The festive season comes with all the accompanying paraphernalia of Christmas decorations. But how did this tradition actually start? And do Christmas decorations really have any deeper meaning at all?
The history of Christmas decorations
The Christmas decorations tradition certainly didn’t start in Bethlehem, or anywhere near it. It’s thought that Christmas trees were first introduced to Germany in the 7th or 8th Century by a monk called Saint Boniface, and the practice of Christmas decorations spread to the rest of the western world from there.
There may well have been a genuine spiritual impulse behind this. The conical shape of the fir tree, for example, was said to represent the Holy Trinity, and the reason it was adorned with white candles may well have been because people at that time knew how to use the physical structure of the tree and the flames of the candles to anchor high spiritual forces during the Christmas period.
This knowledge has long since been lost, and what remains is a symbolic imitation, with many Christmas trees now made of plastic, and spiritual forces now symbolically represented by electric fairy lights, shiny balls, stars and angels.
The same is true of tinsel, which was introduced in the early 17th Century and was made of shredded strips of real silver. Originally I’m sure there would have been people who knew how to use the qualities of this precious metal to anchor the spiritual frequencies that resonate with it, but now it’s all plastic and purely for decoration.
Christmas decorations are big business
In fact, Christmas decorations have become a huge, multi-billion dollar industry, tempting us all with their glitter and glitz. It’s the part of us that yearns for the spiritual realms from which we came that is so attracted to these items, but the sad fact is that no amount of tinsel can bridge that gap. There certainly are spiritual practices that can facilitate this, but decorating your home with Christmas bling isn’t one of them.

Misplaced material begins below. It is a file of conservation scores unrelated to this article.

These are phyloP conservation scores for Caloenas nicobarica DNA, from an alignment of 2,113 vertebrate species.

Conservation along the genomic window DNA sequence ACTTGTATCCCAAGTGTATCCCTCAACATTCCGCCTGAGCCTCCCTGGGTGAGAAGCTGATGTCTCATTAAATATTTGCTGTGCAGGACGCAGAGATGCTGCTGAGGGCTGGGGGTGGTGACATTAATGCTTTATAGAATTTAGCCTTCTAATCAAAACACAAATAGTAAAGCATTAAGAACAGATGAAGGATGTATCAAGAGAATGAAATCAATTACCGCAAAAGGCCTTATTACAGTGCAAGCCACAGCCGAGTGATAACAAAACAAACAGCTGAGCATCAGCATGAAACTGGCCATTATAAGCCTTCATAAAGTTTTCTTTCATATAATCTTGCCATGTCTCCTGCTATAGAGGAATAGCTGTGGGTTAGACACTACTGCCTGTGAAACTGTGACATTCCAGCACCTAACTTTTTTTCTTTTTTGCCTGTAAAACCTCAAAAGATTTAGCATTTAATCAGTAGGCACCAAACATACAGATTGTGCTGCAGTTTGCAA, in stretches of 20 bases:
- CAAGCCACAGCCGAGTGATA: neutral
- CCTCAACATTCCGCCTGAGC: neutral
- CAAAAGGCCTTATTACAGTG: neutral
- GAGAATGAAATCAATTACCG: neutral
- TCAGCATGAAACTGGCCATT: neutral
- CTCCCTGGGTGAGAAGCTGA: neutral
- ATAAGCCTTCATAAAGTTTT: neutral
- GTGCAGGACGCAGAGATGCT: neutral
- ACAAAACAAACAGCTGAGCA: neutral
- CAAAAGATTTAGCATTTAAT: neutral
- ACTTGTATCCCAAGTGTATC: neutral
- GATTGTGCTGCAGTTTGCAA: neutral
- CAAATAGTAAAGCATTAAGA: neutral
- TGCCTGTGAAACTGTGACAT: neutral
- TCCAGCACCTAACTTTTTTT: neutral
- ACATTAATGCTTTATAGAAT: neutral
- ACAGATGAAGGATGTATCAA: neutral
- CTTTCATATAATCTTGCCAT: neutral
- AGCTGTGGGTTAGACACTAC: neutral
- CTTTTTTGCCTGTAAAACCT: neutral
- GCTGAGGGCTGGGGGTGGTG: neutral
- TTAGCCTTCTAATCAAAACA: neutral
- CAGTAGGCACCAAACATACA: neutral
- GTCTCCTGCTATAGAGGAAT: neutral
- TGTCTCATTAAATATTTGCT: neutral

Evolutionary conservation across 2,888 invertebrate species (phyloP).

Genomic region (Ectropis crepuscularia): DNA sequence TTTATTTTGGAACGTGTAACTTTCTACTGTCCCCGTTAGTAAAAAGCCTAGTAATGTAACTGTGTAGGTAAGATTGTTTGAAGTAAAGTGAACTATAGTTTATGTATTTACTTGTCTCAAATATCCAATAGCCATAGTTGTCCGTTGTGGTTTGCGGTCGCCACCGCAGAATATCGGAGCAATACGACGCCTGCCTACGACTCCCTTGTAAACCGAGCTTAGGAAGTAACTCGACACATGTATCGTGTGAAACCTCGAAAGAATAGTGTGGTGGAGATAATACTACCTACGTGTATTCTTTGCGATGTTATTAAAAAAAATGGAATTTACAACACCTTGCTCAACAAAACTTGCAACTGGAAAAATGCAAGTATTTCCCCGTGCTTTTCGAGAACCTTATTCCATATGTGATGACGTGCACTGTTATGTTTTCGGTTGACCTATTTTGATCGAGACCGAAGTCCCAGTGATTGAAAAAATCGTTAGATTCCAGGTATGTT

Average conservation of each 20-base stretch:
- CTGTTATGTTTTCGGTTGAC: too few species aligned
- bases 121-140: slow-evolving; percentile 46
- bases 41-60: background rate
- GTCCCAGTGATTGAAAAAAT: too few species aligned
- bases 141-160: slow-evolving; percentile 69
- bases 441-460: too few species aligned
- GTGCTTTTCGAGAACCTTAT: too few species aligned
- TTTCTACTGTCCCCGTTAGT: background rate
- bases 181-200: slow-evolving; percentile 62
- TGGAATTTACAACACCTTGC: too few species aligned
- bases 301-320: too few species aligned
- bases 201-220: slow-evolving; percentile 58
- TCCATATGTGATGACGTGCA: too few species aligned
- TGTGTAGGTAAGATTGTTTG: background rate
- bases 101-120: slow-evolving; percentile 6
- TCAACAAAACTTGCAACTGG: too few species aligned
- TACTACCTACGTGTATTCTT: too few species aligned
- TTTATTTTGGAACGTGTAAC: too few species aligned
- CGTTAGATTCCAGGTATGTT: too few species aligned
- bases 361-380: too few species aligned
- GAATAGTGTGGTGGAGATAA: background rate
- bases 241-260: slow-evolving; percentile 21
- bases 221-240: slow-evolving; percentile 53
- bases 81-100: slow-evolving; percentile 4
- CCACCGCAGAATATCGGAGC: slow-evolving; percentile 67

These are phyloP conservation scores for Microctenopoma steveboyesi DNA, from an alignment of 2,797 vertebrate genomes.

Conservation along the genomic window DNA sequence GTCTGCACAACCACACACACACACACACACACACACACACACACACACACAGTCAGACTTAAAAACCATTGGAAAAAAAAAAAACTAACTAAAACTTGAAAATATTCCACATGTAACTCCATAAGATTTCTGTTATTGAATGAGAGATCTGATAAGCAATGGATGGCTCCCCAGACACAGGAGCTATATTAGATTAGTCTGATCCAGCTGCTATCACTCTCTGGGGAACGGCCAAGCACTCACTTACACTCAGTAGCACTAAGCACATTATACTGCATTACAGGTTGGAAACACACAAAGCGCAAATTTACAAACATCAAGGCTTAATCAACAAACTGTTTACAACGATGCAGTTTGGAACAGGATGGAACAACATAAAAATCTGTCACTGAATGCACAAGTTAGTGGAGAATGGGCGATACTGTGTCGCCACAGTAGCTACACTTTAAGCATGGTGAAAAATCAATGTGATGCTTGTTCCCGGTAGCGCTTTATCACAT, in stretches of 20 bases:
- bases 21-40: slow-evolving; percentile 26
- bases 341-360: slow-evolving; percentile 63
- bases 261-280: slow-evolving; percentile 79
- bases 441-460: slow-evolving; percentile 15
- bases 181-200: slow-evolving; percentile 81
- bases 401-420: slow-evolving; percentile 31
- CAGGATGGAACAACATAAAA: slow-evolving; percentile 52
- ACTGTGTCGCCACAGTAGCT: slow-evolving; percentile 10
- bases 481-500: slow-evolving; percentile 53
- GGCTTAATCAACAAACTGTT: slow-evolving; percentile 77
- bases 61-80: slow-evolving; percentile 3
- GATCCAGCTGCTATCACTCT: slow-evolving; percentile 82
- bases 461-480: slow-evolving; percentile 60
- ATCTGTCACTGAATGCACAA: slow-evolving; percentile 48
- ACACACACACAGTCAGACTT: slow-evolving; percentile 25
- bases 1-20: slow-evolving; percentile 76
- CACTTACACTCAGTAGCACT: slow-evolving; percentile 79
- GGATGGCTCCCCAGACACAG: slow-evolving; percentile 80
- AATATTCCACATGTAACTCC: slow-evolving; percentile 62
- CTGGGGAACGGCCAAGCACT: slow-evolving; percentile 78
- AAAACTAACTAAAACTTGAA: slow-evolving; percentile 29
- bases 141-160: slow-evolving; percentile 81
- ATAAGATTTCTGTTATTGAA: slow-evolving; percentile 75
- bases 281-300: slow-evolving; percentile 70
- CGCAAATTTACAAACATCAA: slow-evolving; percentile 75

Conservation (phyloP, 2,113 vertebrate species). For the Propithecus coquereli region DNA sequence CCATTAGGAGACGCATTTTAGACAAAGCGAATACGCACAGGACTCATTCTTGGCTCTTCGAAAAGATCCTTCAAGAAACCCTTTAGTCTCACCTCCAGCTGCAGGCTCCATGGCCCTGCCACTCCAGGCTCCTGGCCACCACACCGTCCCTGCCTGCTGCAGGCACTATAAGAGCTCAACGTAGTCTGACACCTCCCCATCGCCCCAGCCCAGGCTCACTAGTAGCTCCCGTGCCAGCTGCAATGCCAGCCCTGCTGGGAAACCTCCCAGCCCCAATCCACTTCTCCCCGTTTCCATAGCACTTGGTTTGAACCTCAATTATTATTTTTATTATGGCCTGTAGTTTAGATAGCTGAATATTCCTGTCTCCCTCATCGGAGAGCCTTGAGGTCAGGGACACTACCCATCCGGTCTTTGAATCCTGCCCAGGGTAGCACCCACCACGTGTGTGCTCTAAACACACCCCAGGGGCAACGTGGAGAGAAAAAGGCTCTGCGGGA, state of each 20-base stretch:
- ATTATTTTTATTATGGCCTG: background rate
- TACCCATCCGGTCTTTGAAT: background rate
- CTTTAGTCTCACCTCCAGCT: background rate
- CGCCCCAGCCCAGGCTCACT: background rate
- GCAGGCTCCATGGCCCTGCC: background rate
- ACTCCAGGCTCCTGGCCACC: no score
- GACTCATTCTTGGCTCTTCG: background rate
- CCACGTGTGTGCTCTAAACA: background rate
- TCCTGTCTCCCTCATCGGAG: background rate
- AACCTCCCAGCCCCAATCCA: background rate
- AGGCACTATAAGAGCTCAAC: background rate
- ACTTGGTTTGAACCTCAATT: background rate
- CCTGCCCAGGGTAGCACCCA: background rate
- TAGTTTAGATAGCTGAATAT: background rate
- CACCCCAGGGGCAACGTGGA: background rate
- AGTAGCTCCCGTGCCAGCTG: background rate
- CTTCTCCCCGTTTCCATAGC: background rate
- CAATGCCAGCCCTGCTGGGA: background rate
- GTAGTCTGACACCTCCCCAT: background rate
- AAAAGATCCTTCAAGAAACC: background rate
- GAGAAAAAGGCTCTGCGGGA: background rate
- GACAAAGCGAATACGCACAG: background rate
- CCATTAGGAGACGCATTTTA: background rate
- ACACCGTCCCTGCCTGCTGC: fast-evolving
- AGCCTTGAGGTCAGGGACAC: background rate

I’m not saying that Christmas decorations are bad or wrong. But you will certainly see how insubstantial they are if you ever go to Bali and experience first-hand the 10-day festival of Galungan, where the island’s 20,000 temples are adorned with decorations, and ancient rituals are used to invoke sacred presences. This is not symbolic. You can go to a temple, participate in the ceremony, and tangibly feel the presences land and wash over you. It’s deeply refreshing, revitalizing, and uplifting. By the time you leave the temple, you feel like you are walking on air.
Christmas decorations clutter
In Bali, as in the West, when the festive season is over, the decorations come down. In many western homes they are stored up in the attic or down in the basement, but clever commercial marketing and ever more tempting designs means the collection tends to grow with each passing year. One box becomes two, three, or ten. I’ve met people who have an entire room in their home just for storing Christmas decorations.
So this year, I suggest you do some decluttering. The first to go can be any decorations you don’t like enough to put up this time. Next can be any that are broken, damaged or beyond repair.
Then seriously assess how long it takes you to put them all up and take them all down, and whether a more modest quantity would suffice. Or — dare I suggest it? — consider using none at all, now that you understand more about their origin and what a huge commercial con they really are.
How to cancel Christmas
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Copyright © Karen Kingston 2014, updated 2019